It was only in the mid-1950s, a good decade after Wood’s death, that the triumvirate of ‘Land of Hope and Glory’, ‘Rule, Britannia!’ and Parry’s setting of William Blake’s ‘Jerusalem’ became set in stone. Ever the showman, Malcolm Sargent’s Last Nights, with their tub-thumping, boisterous displays of patriotism became synonymous, for millions of television viewers, with the Proms themselves: as early as 1948, Wood’s companion of later years Jessie Linton (aka Lady Jessie Wood) voiced her concerns, while The Times reported that ‘Hooliganism was rather too evident’. Forty years ago, in The Proms and the men who made them, Barrie Hall wrote of ‘Land of Hope and Glory’ that, ‘If anyone stopped to think about it, the words are hopelessly outdated, the sentiment embarrassingly jingoistic.’ But, he added, ‘Thinking about the words is not the point.’ Well, maybe now, forty years on, with all the social change that has ensued not just in Britain but across the globe, it is.
Sargent has cast a long shadow over the Last Night – witness the great hue and cry when changes were mooted in 2020, including performing ‘Rule, Britannia!’ without the singing. For some, the words were completely beyond the pale; for others of a more traditionalist bent, their removal was tantamount to ‘self-censorship’. In the middle of a pandemic the likes of which the world had never experienced, cabinet ministers including the Prime Minister felt moved to speak out in order to, er, keep politics out of music… Perhaps the moment was wrong for change, at a time when people already felt under threat from Covid: such are just the times, it could be argued, when traditions are most valued.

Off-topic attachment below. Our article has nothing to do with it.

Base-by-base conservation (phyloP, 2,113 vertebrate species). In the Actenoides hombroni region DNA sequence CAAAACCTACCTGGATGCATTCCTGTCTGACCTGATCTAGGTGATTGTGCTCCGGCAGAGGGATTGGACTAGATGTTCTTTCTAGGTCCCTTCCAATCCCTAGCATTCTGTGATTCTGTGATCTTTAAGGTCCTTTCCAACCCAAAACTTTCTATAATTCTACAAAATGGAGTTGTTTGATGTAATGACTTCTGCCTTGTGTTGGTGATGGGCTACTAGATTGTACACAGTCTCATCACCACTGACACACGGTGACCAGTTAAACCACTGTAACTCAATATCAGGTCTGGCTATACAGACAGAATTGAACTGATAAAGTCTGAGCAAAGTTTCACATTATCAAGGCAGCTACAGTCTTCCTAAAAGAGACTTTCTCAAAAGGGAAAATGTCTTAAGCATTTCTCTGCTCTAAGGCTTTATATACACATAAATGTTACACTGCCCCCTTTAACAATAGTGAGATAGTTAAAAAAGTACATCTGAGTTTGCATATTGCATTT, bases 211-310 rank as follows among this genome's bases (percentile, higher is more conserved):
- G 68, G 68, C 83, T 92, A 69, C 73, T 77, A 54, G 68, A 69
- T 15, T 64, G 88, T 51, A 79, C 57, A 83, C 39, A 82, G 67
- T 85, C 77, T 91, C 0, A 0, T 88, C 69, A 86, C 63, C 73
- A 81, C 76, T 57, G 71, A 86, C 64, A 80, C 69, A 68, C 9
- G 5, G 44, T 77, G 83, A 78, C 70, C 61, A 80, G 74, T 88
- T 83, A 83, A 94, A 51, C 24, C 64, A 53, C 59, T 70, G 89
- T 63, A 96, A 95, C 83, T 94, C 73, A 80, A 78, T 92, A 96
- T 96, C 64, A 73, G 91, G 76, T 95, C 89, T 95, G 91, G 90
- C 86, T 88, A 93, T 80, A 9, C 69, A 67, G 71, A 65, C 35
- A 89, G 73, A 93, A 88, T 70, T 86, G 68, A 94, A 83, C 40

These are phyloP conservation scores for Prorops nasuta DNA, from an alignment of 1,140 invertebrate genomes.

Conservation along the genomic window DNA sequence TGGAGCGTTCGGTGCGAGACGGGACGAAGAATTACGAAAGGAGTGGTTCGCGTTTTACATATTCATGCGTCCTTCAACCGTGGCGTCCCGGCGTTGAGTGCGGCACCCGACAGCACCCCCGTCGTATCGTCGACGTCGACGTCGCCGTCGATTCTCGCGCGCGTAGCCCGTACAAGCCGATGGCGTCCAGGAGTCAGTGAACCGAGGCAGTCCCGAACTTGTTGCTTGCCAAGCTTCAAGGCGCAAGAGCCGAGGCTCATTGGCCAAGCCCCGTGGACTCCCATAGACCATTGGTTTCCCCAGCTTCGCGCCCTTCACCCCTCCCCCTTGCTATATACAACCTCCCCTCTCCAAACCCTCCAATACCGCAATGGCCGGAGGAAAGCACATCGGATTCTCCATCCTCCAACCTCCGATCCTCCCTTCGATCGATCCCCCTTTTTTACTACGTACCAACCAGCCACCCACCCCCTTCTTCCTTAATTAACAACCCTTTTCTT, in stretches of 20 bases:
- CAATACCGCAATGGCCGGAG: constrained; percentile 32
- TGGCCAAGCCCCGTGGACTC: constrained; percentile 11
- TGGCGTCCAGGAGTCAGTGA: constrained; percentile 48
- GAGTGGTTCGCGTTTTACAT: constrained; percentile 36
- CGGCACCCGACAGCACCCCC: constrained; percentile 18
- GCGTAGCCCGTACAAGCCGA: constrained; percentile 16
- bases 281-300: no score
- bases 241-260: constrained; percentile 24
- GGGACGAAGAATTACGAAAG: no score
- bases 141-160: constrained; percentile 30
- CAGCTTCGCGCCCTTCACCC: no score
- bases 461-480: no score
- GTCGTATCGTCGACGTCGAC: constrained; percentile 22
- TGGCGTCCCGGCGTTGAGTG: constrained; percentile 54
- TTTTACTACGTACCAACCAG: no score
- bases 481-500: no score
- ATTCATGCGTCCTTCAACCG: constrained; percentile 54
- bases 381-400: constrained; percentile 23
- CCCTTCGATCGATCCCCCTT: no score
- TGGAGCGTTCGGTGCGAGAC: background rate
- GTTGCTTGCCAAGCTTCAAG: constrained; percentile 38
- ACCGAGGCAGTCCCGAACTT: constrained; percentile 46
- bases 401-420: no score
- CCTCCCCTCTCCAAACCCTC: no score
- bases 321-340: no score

Yet one can’t help feeling that Henry Wood himself would have been appalled at the situation in which the Proms now find themselves. For all the recurring items in the Last Night concerts on his watch, the programme itself, including its culmination in the concert’s second half, was always a tremendously varied affair. (In 1932, it even included Alexander Mosolov’s notorious piece of Socialist Realism The Iron Foundry!) Every year, a pair of Promenaders pay tribute to Wood by placing a chaplet on the bust that has watched benignly over the whole season, sometimes cheekily wiping away a bead of sweat from his brow. But the best tribute of all to Sir Henry would be to embrace innovation with enthusiasm and vigour, as he had throughout his career, championing new works and bringing lasting changes to public taste. 126 years after the first Proms season, it’s surely the least we owe him.
The 2021 season of the Sir Henry Wood Promenade Concerts reaches its climax on Saturday 11 September. A faint rumble in the air might be the stirrings of a late summer storm or, less likely, vehicular activity on the District and Circle Lines. Or, as ‘Rule, Britannia!’, ‘Land of Hope and Glory’ and ‘Jerusalem’ are wheeled out for the umptieth time, it might just be the sound of Henry Wood’s ashes turning beneath the Musicians’ Chapel of Saint Sepulchre-without-Newgate, his final resting place…